Researchers want to use DNA to store digital data for millennia. So far, this has only worked for centuries – and analog, not digital. […]
Who does not know Steven Spielberg’s film Jurassic Park, in which billionaire John Hammond breeds dinosaurs again after millions of years from DNA trapped in amber? The two scientists Robert N. Grass and Wendelin want to use exactly the same principle – DNA enclosed in an artificial fossil – to bring a long-lasting storage solution to the market.
The reason: Increasing digitization leads to an immanent problem: How can the generated digital information be stored in such a way that later generations can still access the content after centuries – similar to a book? As of today, there is simply no long-term solution for digital storage, because microfilms (shelf life about 500 years) are also an analog process. Classic backup media such as tapes even last only about 20 years before they disintegrate or decompose. Hard disks or self – described BluRay discs, on the other hand, should be readable for almost 50 years-always assuming optimal storage.
On the other hand, the DNA data storage of the Austrian-Swiss team will enable Grass und Stark to store information for thousands of years. Under laboratory conditions, the two researchers, who have been nominated as finalists for the European Patent Office’s European Inventor Award 2021 in the “Research” category, have already simulated 2,000 years of storage under the environmental effects of Central Europe.
The idea of the two scientists from ETH Zurich is based on the idea that DNA is not only suitable for storing the genetic information of a living being, but could also be used as a means of storing data. This is done by converting digital data (a series of zeros and ones) into a corresponding sequence of the four DNA base pairs.
However, the matter has a catch: unprotected DNA strands are quickly chemically decomposed when exposed to water, air and heat. Grass and Stark were inspired to solve this problem by fossils in which DNA has been preserved for hundreds of thousands of years. “The challenge was clear: to make DNA stable,” explains Grass. “Fossils turned out to be the right way. Therefore, we studied the chemical structure of glass deposits on DNA, which eventually led us to the encapsulation technology.“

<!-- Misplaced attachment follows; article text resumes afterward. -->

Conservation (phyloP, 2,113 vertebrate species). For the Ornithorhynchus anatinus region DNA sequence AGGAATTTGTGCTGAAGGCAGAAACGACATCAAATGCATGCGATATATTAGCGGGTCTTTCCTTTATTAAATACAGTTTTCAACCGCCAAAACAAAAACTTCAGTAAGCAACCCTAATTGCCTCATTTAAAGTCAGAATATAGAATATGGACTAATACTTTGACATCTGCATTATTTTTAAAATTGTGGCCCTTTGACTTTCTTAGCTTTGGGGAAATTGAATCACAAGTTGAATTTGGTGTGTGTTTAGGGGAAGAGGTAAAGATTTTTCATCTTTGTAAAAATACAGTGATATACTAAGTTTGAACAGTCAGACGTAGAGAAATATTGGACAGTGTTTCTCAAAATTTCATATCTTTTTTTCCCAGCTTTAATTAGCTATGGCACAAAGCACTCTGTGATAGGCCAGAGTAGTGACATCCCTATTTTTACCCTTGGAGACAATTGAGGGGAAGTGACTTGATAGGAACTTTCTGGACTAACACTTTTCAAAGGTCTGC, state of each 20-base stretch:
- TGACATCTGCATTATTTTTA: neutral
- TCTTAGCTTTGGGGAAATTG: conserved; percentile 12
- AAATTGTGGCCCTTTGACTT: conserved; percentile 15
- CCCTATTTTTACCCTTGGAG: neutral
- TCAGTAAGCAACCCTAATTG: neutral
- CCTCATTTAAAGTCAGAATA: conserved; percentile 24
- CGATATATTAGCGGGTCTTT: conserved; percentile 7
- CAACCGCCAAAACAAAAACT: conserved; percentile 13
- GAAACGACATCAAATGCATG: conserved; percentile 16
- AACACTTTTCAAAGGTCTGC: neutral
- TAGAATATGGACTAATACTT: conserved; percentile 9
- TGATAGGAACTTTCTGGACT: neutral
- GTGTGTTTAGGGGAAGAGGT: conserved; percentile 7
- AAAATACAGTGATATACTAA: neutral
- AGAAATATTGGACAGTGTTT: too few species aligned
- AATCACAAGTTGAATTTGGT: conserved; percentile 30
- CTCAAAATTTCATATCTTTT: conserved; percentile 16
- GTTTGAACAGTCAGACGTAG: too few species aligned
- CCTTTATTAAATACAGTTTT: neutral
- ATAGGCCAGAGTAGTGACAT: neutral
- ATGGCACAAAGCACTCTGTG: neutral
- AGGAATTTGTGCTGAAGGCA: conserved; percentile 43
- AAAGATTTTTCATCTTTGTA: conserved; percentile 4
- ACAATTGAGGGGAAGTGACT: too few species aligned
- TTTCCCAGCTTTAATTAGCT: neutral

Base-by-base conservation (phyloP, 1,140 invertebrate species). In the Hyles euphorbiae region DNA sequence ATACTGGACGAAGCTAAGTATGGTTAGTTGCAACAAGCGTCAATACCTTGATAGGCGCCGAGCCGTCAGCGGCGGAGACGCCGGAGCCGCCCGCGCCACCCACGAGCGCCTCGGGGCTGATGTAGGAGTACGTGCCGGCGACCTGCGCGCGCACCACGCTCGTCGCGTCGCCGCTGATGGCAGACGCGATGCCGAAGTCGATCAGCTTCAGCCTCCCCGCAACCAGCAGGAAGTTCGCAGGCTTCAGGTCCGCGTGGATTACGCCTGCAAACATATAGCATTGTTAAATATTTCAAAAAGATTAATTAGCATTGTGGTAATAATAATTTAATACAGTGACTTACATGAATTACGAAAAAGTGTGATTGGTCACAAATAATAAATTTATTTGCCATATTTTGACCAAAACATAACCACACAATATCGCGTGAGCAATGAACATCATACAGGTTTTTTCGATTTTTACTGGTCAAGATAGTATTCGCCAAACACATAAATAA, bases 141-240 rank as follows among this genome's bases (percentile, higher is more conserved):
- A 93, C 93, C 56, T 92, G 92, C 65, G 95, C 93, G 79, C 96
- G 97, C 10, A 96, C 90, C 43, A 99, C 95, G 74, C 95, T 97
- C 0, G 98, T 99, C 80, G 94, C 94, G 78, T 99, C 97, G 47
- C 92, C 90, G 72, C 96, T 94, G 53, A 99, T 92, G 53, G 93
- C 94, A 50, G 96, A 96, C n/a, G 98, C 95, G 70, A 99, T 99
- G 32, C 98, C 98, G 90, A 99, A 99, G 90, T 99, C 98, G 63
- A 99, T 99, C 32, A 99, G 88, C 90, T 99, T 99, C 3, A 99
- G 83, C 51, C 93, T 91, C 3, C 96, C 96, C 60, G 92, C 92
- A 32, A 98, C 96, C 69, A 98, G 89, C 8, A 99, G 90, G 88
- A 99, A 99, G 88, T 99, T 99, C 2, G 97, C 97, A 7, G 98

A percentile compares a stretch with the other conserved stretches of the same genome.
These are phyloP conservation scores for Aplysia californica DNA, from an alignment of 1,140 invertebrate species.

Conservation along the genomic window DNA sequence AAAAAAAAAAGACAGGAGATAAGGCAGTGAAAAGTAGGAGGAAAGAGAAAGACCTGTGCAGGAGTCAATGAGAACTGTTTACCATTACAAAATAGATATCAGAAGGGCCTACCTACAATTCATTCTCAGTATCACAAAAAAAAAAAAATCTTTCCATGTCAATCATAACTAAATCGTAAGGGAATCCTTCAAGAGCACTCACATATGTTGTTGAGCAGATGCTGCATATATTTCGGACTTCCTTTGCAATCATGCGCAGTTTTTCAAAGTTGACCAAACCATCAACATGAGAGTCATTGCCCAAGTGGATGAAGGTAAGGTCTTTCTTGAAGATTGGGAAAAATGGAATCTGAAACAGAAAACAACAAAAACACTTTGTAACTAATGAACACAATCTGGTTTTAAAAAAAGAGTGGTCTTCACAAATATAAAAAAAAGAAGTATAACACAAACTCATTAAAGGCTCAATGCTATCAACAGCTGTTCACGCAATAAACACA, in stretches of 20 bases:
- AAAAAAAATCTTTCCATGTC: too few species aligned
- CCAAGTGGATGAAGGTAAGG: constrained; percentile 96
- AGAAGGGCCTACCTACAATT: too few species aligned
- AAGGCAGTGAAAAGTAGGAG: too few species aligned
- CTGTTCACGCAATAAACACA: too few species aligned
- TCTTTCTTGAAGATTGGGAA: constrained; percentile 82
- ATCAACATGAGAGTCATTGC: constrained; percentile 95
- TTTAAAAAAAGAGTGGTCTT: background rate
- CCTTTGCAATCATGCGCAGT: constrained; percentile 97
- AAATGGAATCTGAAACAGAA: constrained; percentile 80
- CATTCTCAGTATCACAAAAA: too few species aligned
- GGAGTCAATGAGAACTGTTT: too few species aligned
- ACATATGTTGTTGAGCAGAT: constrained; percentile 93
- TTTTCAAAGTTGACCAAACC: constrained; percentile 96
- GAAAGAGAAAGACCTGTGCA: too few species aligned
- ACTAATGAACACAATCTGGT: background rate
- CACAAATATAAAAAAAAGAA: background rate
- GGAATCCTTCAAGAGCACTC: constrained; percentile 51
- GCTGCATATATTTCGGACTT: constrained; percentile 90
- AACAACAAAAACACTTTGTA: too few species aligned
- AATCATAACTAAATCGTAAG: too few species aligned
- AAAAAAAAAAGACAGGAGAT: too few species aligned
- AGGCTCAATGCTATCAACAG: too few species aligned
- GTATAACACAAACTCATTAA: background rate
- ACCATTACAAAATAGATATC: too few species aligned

The researchers recreated this protective effect by enclosing synthetic DNA in glass particles up to 10,000 times thinner than a sheet of paper. Using a synthesis technique, the desired data is converted into DNA, which is enclosed in glass particles. These non-porous “glass fossils” protect DNA from most corrosion media and temperature damage. At the same time, it can be easily recovered and read by treating the particles with a fluoride solution that can dissolve glass, but does not damage the information.
That this is not a gray theory, the scientists already showed in 2018.They reissued the album “Mezzanine” of the group Massive Attack in DNA format. To do this, the researchers encoded a 15 MB file in strands of synthetic DNA. Further evidence of the data storage potential of DNA technology followed in 2020, when the first episode of the Netflix series “Biohackers”-a 100 MB video file – was successfully stored on DNA.
Researchers Robert Grass (right) and Wendelin Stark want to use DNA as a long-term memory (c) European Patent Office
Successes that cannot hide the fact that the practical use of the technology is still severely limited today, since the costs for writing synthetic DNA are still very high. But Grass and Stark are working to lower these by simplifying the equipment for DNA synthesis. However, Grass is confident that the new technology will allow access to megabytes of DNA storage for just a few euros in the next few years, so it would then be suitable for the secure storage of valuable information.
If only small pieces of information are required, nothing stands in the way of commercial use today. in 2016, Grass and Stark founded the ETH spin-off company Haelixa AG. The glass fossils from Haelixa can be used as a barcode for tracking purposes. The tiny DNA-containing particles are applied to a product or substance and later retrieved for verification. According to the researchers, the technique has already been used to track underground water flows and verify products in their supply chains – such as organic cotton or gemstones from conflict-free sources.
* Jürgen Hill is Chief Reporter Future Technologies. The graduate journalist and computer scientist currently deals with current IT trend topics such as AI, quantum computing, digital twins, IoT, digitization, etc.In addition, he has a long-standing background in the field of communications with all its facets (TK, mobile, LAN, WAN).